The Great Ocean Road

They say that the Great Ocean Road is one of the sights not to be missed when you visit Australia, so we decided not to miss it.


This was the last couple of days of our road trip from Adelaide, to reach Melbourne and they were right, this was an experience not to be missed.  There are many ocean roads around the world that are stunning, and we’ve been on quite a few, but this has to be right up there with the best.

Not because of the white knuckle ride around hair pin bends with steep cliff edges dangerously falling off into the wild ocean waves below.  There was a bit of that, but it was more for the breath-taking rock formations that are visible from designated stops. 

We were lucky that on our days the sky was cloudless, the sun was hot and the sea was a vibrant aquamarine colour.  This then is made even more dramatic as a backdrop when you set it against the sandstone formations jutting up from the sea bed, or stretching out from the shore.

There are so many little coves and hidden beaches that it’s hard to remember them all.  Each stop is even more stunning than the last.



The most iconic amongst them is the Twelve apostles and it is the one featured in many of the brochures for the Great Ocean Road. If you try to count them, you will find them coming up short.  Some have already crumbled and broken off and returned to the sea bed.  But for some reason the eight apostles does not have the same ring to it.

Twelve Apostles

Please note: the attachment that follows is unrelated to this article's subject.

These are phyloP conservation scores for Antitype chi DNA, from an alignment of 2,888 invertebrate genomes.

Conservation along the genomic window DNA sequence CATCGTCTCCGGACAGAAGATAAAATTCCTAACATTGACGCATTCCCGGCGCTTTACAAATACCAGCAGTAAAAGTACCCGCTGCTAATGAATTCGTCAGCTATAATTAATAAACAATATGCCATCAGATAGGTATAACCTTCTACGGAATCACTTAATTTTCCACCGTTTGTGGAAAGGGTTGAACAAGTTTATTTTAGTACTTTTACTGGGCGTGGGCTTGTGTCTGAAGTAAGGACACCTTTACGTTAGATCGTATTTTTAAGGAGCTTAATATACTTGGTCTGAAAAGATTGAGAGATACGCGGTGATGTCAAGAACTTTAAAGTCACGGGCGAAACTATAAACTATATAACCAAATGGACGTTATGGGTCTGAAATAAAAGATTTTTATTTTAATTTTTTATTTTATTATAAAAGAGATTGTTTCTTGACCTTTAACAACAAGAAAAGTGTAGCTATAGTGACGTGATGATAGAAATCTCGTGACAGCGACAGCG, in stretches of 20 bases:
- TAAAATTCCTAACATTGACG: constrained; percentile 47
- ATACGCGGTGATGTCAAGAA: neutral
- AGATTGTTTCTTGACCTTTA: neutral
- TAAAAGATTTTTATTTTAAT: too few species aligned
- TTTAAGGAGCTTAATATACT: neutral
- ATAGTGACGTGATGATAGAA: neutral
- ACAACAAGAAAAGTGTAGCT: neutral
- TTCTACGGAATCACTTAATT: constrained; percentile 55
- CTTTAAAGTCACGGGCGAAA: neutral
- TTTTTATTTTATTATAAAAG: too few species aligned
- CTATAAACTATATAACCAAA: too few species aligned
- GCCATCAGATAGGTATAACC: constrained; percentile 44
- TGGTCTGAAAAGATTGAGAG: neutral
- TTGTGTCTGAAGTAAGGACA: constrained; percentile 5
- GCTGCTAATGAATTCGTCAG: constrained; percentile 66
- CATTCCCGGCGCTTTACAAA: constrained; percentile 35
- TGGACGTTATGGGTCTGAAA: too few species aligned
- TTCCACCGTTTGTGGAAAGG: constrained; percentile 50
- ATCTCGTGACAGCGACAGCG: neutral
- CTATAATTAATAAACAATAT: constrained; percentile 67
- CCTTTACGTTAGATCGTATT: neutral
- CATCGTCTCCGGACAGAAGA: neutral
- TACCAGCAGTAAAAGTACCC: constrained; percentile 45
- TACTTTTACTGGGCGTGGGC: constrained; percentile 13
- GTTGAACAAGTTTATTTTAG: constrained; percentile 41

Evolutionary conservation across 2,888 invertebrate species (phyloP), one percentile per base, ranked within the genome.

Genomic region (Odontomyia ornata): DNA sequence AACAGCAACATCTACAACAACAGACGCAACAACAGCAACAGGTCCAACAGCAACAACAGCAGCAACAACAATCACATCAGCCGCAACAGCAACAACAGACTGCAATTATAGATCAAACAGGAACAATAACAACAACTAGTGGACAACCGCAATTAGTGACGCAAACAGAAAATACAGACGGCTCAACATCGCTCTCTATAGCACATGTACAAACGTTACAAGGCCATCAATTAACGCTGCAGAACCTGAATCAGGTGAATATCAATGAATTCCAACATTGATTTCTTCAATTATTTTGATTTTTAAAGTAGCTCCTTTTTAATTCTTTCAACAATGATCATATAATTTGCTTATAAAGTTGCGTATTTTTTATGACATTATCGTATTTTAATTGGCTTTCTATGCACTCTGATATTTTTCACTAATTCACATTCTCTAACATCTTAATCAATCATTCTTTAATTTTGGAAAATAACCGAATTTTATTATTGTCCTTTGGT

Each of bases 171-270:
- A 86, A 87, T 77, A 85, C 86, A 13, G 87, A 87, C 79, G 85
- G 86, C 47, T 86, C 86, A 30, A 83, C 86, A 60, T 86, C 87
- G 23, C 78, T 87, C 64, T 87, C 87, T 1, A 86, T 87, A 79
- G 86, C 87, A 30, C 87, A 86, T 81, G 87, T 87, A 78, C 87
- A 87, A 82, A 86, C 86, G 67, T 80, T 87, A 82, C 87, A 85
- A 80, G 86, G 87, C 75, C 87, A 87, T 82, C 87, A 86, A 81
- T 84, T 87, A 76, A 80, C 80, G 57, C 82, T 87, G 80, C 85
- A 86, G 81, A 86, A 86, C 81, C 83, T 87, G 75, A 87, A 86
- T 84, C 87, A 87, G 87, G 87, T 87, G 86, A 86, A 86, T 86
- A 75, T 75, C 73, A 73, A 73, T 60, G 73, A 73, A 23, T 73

Twelve apostles other side

Talking of things falling down, one of the formations is called London Bridge.  True to the song, London Bridge has fallen down.  What used to be a double arch bridge, is now a little island with a single arch, separate from the mainland. The bridge fell down into the sea in the early 1990’s, but luckily no one was hurt. And although it is still called London Bridge, it is a bridge no longer.

London Bridge.jpg

Our final stop before reaching Melbourne was the lovely city of Geelong.  This is only an hour from Melbourne but still has a distinctive feel of its own.  It was here that we managed to have a fantastic lunch at an all vegan café called Dolly’s sister.  We also went to the waterfront to see the pier.

Geelong pier

 We could go on and on about this country and we have hardly seen any of it yet.  The wildlife and the birdlife is extraordinary and deserves its own blog post, but for now we wanted to share these cheeky chappies, that are wild, numerous and very bold.  Think of them like the seagulls that pinch your icecream at Brighton beach.  They are both a type of cockatoo.  The white one is known as a sulphur crested Cockatoo and the pink one’s are called Galahs.


We also saw these birds, always flying in pairs at a great height and we have not seen them in any towns or urban areas.  We think they are Carnabys Black Cockatoos, which are a large bird preferring agriculture or coastal regions.  

Pair of dark b irds


 Little man did not come out for the Great Ocean Road.  He said it was too hot. Next stop Melbourne.




Our final few adventures on the South Island

We continued to explore the West Coast of the South Island, by driving from Queenstown to Franz Josef Glacier.

We have already used up all of the superlatives in the dictionary, describing this amazing land, but we  really wish we had some more to draw upon.

The drive itself (about 5 hours) has to be one of the most scenic routes in the World.  That’s quite a claim, but we went through so many different landscapes it was hard to believe. We started off through lakelands, mountains, then sea shore and tropical forest, before arriving at the Glacier. It was extraordinary.

As the weather was not with us, you’ll have to take my word for it, for the most part.  Here’s the Arrowtown, a historic town near Queenstown and one of the beaches on our way to Franz Josef.

 ArrowtownBeach on way to Franz Josef